What’s the holidays without sugar? I think most people would outwardly say that their life and waistline would be dramatically better off minus all the cookies and sweets this time of year. However, inwardly I know most of those same people would nostalgically miss a time filled with some really great homemade pastries and baked goods. It leaves us all both loathing and secreting stealing cookies from a gifted tray at work when no one is looking. Little by little, the sugar totals increase along with the number of holiday parties. And that, my friends, can spell total disaster!
I say ‘disaster’ because sugar is just sooo bad for your body. Small quantities are fine, but even our current idea of ‘small’ is probably much too large for our own collective good. Sugar is highly acidic to the body, creates systemic inflammation, makes blood sugar go haywire, feeds gnarly bacteria and yeast in your digestive system, reduces your body’s immune system which opens the door to colds and the flu, and will leave you feeling exhausted, sluggish and downright crappy. Oh, and then you’ll be jonesing for it too…because its incredibly addictive to boot! No wonder everyone gets sick during and after the holidays!
Alternative to Sugar
What to do? Well, there’s many alternative sweeteners out there that can help your cause, but one in particular is ideal because it doesn’t inflame the body or mess with your insulin levels. Oh, and it comes from a plant. Meet stevia- an herb that has a sweet taste, but contains no sugar. There’s no trick or slight of hand here. The plant merely tastes sweet. So sweet, in fact, that you’ll need to use a lot less of it than you will sugar or else you’ll be in for a wicked taste-surprise.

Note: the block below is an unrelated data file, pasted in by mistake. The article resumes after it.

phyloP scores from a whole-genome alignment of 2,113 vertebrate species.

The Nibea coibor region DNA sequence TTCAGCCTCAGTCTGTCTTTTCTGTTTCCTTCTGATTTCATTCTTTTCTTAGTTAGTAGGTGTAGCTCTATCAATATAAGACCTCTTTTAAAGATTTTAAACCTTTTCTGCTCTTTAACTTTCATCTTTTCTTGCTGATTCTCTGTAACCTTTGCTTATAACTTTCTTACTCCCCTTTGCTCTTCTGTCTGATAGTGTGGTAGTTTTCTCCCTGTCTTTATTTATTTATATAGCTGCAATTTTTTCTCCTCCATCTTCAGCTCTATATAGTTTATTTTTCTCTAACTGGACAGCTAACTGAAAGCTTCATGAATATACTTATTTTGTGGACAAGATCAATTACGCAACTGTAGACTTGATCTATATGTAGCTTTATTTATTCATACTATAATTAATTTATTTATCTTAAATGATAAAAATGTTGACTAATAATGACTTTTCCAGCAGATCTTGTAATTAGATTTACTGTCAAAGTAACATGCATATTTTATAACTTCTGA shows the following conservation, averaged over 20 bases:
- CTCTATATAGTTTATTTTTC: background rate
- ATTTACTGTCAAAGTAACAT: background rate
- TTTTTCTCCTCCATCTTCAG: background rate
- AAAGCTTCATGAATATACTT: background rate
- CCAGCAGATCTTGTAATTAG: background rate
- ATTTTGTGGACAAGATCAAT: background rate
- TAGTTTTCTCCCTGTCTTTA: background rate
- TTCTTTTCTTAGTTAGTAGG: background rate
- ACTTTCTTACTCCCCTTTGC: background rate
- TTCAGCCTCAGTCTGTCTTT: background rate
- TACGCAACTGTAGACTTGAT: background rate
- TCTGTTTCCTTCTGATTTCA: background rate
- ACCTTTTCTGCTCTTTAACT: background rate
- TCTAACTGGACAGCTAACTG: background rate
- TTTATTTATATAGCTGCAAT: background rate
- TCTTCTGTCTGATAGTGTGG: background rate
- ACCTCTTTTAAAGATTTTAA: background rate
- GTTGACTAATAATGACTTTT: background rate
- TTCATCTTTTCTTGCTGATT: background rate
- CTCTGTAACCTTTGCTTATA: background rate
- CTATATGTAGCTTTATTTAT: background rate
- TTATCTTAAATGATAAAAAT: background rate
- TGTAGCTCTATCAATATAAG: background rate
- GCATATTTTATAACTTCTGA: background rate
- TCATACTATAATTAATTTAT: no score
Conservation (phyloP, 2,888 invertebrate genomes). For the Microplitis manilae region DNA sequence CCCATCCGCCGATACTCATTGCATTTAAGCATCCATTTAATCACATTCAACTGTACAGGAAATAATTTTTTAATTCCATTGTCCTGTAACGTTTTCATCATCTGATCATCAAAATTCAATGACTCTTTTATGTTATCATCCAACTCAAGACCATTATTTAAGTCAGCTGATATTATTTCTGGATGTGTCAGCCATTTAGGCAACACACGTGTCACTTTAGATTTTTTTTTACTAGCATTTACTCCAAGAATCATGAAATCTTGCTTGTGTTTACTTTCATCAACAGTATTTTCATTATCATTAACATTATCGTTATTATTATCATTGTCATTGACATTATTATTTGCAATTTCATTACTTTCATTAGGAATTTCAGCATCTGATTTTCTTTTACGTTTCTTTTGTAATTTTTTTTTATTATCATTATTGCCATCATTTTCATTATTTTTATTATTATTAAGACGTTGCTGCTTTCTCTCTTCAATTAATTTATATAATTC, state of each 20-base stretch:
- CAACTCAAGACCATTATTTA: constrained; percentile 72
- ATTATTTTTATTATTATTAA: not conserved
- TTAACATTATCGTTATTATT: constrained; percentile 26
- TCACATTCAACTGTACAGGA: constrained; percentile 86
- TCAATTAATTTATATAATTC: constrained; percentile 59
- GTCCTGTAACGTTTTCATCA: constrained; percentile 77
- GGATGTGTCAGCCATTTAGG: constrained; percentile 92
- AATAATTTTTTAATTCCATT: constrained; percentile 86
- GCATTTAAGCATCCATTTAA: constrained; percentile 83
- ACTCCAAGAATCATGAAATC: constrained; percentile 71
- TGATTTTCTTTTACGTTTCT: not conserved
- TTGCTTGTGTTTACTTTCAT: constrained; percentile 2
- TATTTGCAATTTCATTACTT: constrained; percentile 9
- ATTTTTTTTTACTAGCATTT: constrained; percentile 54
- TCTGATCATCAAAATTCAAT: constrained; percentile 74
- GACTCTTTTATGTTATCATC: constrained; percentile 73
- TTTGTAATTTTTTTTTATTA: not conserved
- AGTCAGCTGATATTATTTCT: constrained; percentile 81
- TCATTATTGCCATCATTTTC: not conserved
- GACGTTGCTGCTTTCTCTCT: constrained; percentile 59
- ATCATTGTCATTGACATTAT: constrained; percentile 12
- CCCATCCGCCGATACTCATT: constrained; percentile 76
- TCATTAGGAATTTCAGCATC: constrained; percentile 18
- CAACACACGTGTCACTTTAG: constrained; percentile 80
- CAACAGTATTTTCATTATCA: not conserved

I was first introduced to stevia years ago by my Nutritionist Samantha Grant who helped me to understand the benefit of varying sweeteners. She suggests it to clients “because it has no calories and, to [her] knowledge, no studies show dangerous side effects making it is a great alternative.” Though you may see many different ‘alternative’ sugar alcohol sweeteners such as xylitol and sorbitol on the market, “many people suffer from gas” as a result of consuming them because they can irritate the digestive system. “This does not happen with stevia,” states Grant.
When I was going through my own sugar detox in October, I really had to make friends with stevia once and for all because it can be quite difficult to just go cold turkey from having an abundance of that ‘sweet taste’ in your diet. This is what most people don’t quite get: sugar isn’t always about sugar. Sometimes it’s about the taste. To clarify, there are five distinct tastes which are used to describe foods: pungent, sour, salty, bitter and sweet. The American diet has pretty much gone overboard with the salty and sweet tastes which has led to steady increases of each in just about everything that we eat. Body, Love, and Cravings Health Coach Richele Henry agrees that “after doing a week-long sugar detox, the taste buds change and stevia could be a palatable upgrade to other sweeteners used prior to detoxing.” The reason is that stevia is “100 times sweeter than sugar and some find it to have a slightly bitter aftertaste.” Thus stevia may not entirely please the palate if you don’t allow yourself time to acclimate to it as well as let go of the expectation that it will taste the same as sugar.
Is Stevia Safe?
Stevia most likely has its own health ups and downs which science is now looking into as its popularity grows. It appears that most people in the health and wellness industry seem to echo Henry’s sentiment that “for people who have blood sugar issues, stevia could be an appropriate sweetener considering there is virtually no impact on the blood sugar.” Melissa Hillegass, a Type 1 Diabetes researcher and author of The Delicate Place blog, hesitantly agrees and wisely suggests that its good to stick with moderation rather than go overboard on any one particular food or sweetener. Though she’s waiting on more definitive research, she passed along a recent study published in the journal Appetite reporting that researchers concluded that stevia “significantly reduced both glucose and insulin levels compared to either sucrose or aspartame…suggesting stevia may assist with glucose regulation.” And another study has verified that stevia won’t break down into a more toxic compound as some had feared when used in carbonated beverages.